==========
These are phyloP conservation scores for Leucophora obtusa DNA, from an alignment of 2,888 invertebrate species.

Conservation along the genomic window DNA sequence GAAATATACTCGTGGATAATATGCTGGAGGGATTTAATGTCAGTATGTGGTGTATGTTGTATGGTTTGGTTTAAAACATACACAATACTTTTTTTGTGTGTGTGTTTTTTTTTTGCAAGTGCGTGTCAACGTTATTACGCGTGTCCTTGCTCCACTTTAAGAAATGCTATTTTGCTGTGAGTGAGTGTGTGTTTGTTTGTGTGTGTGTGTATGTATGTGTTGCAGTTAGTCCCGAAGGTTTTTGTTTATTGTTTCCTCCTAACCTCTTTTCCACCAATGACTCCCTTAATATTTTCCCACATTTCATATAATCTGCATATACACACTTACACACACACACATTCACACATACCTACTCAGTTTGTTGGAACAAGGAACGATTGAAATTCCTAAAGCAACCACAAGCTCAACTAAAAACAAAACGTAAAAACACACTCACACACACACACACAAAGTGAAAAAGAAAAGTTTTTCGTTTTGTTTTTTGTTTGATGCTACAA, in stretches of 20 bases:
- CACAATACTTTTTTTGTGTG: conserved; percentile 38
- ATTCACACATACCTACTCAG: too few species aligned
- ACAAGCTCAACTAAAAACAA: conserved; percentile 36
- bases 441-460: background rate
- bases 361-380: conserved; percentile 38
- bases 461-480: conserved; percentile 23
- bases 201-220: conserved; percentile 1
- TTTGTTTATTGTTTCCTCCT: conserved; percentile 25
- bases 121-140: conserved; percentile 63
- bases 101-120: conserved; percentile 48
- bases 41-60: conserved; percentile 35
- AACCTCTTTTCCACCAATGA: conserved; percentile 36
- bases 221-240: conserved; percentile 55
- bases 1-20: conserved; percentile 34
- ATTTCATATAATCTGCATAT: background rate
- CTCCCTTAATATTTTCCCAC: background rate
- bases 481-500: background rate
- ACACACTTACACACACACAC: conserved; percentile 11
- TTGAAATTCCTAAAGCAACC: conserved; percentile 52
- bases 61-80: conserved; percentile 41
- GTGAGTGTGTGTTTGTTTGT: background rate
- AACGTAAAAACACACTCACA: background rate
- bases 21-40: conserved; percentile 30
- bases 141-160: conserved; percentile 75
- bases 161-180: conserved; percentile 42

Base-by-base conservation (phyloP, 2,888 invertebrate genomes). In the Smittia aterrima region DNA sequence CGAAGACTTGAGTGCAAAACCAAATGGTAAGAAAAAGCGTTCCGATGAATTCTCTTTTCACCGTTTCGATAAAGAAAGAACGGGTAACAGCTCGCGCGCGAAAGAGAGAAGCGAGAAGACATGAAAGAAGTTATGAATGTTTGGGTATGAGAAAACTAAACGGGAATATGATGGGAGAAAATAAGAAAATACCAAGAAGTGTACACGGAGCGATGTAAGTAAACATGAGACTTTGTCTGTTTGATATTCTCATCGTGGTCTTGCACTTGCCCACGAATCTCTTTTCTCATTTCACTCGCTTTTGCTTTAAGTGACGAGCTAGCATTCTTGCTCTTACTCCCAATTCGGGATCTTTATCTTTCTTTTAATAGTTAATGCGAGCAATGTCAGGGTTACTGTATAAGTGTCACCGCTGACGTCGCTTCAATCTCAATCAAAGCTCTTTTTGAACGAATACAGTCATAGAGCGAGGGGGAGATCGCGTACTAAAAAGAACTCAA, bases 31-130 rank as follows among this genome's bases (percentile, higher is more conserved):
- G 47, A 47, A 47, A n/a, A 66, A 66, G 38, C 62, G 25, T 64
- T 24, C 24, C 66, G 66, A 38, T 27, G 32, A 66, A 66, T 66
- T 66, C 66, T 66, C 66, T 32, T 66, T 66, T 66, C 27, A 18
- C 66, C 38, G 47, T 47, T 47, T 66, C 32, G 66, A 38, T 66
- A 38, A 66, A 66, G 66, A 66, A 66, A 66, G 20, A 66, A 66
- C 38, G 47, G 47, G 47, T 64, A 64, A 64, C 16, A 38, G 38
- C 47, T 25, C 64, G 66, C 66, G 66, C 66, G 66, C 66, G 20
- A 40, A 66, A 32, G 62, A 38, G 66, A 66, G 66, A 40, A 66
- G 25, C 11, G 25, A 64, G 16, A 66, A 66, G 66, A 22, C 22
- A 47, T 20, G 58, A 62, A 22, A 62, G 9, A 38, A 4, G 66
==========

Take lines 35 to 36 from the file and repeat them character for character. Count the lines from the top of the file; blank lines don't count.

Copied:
- C 47, T 25, C 64, G 66, C 66, G 66, C 66, G 66, C 66, G 20
- A 40, A 66, A 32, G 62, A 38, G 66, A 66, G 66, A 40, A 66